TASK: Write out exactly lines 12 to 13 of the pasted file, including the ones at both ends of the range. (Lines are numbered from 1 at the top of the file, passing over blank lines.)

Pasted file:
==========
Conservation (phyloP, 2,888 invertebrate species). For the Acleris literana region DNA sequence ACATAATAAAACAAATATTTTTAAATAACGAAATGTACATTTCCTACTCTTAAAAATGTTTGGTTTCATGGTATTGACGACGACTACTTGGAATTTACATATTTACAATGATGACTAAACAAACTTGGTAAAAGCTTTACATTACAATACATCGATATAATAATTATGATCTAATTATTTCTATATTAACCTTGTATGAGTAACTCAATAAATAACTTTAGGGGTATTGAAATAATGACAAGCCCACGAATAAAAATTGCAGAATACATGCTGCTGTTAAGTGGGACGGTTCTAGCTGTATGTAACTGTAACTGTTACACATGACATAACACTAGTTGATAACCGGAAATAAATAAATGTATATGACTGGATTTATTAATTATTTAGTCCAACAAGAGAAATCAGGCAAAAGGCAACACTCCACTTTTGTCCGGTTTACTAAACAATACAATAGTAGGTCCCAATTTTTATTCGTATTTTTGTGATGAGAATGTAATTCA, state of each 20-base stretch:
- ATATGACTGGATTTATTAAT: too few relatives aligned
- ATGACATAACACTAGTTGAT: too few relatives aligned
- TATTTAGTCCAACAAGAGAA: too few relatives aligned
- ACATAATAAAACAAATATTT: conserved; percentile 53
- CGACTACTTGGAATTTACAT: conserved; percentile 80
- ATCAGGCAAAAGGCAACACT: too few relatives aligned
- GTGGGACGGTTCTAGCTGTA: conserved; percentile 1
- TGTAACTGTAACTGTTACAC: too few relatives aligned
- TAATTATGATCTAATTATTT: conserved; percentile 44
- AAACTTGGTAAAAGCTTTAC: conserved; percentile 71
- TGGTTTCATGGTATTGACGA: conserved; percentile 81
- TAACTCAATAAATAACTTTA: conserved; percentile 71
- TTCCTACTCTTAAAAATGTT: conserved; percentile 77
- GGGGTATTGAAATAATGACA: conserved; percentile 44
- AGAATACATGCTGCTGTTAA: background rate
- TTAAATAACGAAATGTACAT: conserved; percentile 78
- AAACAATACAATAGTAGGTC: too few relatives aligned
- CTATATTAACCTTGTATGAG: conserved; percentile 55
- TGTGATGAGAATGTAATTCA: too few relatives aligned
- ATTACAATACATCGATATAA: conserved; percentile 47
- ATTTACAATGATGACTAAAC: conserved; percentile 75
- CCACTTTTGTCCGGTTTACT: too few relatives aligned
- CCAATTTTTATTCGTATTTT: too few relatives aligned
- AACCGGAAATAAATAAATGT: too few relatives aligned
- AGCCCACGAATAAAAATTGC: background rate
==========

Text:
- TGGTTTCATGGTATTGACGA: conserved; percentile 81
- TAACTCAATAAATAACTTTA: conserved; percentile 71